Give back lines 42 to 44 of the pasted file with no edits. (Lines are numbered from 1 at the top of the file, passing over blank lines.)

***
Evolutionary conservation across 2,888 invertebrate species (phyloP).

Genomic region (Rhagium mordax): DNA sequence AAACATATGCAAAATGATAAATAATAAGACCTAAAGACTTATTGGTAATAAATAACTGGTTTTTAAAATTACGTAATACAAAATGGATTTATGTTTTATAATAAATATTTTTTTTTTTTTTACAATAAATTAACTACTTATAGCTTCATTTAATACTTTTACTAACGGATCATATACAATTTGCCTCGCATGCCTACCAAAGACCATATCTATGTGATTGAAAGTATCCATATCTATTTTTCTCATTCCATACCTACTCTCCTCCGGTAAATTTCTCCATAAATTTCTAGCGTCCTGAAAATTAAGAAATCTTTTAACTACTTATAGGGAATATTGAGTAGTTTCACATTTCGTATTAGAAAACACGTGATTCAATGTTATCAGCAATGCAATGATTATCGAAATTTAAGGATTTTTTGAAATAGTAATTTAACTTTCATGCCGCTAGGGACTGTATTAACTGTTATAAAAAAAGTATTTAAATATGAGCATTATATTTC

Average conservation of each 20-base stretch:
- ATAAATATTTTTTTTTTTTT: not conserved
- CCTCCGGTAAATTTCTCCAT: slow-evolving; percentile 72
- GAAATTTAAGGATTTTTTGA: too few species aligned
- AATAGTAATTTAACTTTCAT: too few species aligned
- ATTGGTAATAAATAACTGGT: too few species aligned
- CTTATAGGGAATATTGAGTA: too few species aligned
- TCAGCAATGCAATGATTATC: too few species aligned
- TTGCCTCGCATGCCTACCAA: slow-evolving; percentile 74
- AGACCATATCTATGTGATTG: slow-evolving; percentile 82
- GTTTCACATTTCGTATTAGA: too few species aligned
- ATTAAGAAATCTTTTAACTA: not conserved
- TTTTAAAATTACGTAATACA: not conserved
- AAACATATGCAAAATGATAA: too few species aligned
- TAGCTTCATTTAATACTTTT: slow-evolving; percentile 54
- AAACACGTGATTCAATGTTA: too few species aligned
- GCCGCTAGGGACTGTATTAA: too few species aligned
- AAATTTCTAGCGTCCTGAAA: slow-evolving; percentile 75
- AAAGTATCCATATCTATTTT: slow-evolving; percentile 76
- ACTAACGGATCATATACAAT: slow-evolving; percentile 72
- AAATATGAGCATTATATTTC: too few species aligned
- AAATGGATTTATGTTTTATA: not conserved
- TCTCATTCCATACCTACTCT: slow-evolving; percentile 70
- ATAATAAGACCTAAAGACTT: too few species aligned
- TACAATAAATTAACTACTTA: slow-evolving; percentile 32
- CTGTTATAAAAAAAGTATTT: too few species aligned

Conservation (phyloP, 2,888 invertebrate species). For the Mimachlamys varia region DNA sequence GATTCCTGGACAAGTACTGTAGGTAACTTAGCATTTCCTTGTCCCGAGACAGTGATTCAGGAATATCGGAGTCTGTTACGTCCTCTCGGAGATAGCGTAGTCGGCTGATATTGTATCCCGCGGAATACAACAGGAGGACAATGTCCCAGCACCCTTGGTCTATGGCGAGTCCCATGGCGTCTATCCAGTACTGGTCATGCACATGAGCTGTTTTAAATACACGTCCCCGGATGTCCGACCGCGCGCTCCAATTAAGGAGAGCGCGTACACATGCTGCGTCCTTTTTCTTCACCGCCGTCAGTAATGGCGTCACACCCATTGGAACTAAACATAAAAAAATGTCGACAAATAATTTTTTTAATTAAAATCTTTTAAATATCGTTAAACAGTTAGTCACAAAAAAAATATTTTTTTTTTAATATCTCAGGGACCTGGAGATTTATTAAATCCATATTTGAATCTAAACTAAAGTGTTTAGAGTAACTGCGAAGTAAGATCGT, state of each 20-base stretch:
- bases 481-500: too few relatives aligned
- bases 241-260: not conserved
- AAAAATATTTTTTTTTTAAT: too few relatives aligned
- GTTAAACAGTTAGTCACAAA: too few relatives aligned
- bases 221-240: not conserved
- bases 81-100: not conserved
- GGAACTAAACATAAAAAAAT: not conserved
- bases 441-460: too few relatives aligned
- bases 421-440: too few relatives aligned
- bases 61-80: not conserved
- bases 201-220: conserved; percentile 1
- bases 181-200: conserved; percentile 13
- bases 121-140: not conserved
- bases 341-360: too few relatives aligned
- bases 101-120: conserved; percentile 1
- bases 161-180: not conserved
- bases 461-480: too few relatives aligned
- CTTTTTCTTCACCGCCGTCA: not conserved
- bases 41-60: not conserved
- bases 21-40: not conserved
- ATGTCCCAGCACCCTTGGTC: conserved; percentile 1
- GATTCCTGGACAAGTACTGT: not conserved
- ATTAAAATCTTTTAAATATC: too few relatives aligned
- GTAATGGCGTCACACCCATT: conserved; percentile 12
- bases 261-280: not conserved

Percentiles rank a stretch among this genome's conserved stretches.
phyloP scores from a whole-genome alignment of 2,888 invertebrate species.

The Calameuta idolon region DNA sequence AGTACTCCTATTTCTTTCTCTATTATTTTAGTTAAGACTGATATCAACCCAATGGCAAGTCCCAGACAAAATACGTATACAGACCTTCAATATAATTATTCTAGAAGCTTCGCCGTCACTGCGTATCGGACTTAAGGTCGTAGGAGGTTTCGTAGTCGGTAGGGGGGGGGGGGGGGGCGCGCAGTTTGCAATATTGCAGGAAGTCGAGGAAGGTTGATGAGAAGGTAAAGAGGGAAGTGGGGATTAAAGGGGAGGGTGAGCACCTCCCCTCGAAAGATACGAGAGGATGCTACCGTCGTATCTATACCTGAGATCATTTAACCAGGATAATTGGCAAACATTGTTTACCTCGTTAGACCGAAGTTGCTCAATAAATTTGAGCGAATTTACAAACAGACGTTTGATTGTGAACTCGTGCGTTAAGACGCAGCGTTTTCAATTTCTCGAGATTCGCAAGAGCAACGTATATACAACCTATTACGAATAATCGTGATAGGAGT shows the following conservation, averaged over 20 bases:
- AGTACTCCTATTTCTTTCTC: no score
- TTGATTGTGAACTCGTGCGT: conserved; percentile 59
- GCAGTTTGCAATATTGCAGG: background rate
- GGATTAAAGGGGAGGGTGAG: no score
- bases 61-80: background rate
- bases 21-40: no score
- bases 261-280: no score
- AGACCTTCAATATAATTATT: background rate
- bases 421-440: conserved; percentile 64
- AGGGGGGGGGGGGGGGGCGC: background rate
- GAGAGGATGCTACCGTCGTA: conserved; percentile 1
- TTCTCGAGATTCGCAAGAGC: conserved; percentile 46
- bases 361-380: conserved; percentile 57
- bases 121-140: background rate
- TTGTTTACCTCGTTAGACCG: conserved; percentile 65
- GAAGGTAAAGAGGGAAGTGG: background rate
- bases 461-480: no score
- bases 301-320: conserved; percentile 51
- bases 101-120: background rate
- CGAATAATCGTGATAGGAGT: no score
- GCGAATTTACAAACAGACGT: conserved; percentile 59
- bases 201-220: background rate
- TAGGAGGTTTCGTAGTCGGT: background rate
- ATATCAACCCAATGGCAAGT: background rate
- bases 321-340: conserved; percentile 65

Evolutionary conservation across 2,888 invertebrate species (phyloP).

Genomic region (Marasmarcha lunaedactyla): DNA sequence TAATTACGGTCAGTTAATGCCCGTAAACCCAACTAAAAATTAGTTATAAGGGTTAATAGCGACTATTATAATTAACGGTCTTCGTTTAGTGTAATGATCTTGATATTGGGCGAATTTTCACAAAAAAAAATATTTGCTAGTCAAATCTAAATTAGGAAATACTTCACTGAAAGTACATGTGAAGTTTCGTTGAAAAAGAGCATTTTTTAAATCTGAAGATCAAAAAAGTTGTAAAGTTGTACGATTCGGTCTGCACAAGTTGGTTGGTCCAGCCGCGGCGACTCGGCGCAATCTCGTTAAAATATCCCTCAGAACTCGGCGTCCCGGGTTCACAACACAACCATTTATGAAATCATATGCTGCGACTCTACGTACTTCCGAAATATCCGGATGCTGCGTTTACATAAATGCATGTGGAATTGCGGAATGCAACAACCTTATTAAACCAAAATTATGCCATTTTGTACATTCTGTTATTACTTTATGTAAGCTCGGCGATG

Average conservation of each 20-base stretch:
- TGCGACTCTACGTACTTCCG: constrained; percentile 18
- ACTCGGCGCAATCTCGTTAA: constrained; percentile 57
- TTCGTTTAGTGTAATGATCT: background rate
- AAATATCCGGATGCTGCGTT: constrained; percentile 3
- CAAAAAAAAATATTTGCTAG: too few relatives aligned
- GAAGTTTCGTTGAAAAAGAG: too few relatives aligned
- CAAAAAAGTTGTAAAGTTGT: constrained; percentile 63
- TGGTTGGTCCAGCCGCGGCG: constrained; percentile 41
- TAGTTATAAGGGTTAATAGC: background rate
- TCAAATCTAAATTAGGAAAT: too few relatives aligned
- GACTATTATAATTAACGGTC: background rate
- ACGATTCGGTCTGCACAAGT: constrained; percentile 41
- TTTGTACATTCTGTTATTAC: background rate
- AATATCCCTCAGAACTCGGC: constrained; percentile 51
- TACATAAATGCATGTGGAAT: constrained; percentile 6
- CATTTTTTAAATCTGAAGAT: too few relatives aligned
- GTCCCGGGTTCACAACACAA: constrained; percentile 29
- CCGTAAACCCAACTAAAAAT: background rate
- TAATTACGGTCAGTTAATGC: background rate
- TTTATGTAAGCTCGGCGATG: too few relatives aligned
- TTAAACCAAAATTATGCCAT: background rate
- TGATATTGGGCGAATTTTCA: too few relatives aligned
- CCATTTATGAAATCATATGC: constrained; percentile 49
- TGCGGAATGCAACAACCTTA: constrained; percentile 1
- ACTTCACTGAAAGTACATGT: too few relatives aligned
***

- bases 121-140: not conserved
- bases 341-360: too few relatives aligned
- bases 101-120: conserved; percentile 1